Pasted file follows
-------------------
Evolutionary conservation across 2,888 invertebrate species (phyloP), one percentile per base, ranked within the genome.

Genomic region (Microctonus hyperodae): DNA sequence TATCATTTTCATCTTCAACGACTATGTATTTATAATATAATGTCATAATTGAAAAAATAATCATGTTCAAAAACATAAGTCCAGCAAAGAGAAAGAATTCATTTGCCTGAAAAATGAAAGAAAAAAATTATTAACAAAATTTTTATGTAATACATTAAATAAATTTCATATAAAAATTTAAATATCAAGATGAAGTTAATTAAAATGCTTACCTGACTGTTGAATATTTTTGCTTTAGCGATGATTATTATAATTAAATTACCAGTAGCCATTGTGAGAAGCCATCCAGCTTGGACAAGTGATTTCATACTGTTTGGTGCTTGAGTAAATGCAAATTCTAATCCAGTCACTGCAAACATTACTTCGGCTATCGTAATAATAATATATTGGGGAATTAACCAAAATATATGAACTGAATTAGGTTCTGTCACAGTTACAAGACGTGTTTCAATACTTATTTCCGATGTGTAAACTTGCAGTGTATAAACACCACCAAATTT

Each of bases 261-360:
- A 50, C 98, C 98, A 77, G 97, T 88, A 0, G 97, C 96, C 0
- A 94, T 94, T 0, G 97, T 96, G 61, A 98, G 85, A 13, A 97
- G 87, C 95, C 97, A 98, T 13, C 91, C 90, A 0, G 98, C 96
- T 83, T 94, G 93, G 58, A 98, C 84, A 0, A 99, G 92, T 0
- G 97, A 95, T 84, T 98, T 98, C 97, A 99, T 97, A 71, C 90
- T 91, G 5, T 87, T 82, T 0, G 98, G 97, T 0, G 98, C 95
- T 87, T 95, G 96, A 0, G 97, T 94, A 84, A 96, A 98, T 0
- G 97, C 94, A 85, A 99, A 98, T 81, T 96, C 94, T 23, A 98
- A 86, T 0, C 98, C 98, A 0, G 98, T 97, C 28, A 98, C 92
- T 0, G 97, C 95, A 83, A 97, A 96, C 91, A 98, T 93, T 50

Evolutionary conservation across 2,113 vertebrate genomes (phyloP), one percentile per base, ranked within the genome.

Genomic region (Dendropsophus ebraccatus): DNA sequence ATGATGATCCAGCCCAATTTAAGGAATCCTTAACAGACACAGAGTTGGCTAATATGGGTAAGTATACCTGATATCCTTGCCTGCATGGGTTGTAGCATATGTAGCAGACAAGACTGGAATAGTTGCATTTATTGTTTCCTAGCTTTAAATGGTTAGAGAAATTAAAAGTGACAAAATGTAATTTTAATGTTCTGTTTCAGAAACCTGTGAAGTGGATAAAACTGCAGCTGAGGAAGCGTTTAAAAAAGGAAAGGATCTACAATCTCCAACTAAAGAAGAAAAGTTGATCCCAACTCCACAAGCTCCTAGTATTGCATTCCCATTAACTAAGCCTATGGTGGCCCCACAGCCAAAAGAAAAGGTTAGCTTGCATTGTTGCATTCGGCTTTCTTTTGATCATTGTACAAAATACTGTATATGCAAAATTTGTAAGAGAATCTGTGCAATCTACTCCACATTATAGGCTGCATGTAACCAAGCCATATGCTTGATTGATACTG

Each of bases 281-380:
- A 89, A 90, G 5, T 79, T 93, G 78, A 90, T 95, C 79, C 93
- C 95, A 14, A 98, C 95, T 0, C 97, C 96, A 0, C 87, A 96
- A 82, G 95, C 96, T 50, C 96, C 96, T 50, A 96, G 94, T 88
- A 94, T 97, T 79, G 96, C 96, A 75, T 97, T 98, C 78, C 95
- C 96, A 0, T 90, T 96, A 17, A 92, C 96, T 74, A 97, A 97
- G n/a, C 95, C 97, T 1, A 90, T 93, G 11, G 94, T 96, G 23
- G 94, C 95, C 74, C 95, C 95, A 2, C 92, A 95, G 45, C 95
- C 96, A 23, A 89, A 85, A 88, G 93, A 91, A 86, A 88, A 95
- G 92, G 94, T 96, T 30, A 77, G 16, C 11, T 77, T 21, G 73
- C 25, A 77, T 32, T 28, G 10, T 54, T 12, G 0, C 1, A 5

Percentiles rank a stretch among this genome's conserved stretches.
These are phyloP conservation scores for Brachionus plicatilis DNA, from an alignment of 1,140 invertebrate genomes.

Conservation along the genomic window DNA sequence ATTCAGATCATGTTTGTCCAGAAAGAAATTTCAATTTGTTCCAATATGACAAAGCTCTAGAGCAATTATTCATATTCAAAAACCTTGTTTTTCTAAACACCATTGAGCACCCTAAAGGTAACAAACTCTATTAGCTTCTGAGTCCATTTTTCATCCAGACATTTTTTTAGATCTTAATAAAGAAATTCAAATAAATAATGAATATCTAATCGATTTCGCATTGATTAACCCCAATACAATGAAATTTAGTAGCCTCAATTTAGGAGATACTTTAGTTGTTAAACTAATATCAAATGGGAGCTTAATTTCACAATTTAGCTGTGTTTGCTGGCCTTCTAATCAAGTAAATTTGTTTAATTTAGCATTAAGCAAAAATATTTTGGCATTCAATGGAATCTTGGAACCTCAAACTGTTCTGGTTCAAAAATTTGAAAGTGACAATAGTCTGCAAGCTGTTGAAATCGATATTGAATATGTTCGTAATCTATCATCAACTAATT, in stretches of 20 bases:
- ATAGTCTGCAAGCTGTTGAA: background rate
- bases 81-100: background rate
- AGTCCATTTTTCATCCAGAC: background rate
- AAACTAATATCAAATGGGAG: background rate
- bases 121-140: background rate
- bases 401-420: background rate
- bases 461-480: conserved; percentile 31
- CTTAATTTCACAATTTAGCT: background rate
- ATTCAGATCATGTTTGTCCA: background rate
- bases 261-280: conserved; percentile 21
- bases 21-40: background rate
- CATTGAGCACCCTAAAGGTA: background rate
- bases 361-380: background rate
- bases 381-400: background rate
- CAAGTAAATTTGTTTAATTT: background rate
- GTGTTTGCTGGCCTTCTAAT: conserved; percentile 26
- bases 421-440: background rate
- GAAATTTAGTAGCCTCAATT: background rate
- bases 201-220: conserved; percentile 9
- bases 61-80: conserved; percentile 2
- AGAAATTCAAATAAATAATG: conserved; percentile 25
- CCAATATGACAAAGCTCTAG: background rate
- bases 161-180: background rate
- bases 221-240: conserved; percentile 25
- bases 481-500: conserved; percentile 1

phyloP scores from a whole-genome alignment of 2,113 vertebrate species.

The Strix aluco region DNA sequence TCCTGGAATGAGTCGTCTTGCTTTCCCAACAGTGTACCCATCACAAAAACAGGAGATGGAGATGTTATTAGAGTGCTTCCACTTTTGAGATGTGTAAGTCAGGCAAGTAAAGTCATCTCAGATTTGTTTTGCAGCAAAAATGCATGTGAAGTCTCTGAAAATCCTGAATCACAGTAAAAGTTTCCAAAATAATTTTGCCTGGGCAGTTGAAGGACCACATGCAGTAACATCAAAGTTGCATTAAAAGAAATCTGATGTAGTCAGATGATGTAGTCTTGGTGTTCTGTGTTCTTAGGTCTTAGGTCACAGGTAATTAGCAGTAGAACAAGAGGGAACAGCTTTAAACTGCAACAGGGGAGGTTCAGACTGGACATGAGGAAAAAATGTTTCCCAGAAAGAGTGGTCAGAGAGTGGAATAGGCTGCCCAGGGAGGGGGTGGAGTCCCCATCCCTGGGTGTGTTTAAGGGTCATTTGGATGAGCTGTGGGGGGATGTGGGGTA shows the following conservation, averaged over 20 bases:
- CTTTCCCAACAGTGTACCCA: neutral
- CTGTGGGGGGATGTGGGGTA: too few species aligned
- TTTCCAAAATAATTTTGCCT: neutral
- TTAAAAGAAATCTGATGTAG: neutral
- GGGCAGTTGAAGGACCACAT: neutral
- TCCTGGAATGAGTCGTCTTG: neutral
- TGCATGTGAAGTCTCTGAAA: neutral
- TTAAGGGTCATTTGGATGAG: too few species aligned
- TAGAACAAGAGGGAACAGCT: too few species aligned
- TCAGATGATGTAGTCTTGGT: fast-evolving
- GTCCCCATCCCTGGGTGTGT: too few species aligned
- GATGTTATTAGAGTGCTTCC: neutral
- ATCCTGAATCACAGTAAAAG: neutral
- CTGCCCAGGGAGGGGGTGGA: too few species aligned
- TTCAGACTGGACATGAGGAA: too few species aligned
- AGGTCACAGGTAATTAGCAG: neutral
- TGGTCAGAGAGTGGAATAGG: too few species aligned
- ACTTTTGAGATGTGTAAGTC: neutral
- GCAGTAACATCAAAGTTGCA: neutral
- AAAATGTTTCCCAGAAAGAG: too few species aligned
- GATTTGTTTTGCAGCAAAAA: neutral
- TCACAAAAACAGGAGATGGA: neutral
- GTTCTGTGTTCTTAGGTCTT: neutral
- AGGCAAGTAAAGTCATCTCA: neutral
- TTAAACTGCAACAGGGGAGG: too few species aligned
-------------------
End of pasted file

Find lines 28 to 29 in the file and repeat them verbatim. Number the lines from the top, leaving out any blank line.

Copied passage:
These are phyloP conservation scores for Brachionus plicatilis DNA, from an alignment of 1,140 invertebrate genomes.

Conservation along the genomic window DNA sequence ATTCAGATCATGTTTGTCCAGAAAGAAATTTCAATTTGTTCCAATATGACAAAGCTCTAGAGCAATTATTCATATTCAAAAACCTTGTTTTTCTAAACACCATTGAGCACCCTAAAGGTAACAAACTCTATTAGCTTCTGAGTCCATTTTTCATCCAGACATTTTTTTAGATCTTAATAAAGAAATTCAAATAAATAATGAATATCTAATCGATTTCGCATTGATTAACCCCAATACAATGAAATTTAGTAGCCTCAATTTAGGAGATACTTTAGTTGTTAAACTAATATCAAATGGGAGCTTAATTTCACAATTTAGCTGTGTTTGCTGGCCTTCTAATCAAGTAAATTTGTTTAATTTAGCATTAAGCAAAAATATTTTGGCATTCAATGGAATCTTGGAACCTCAAACTGTTCTGGTTCAAAAATTTGAAAGTGACAATAGTCTGCAAGCTGTTGAAATCGATATTGAATATGTTCGTAATCTATCATCAACTAATT, in stretches of 20 bases: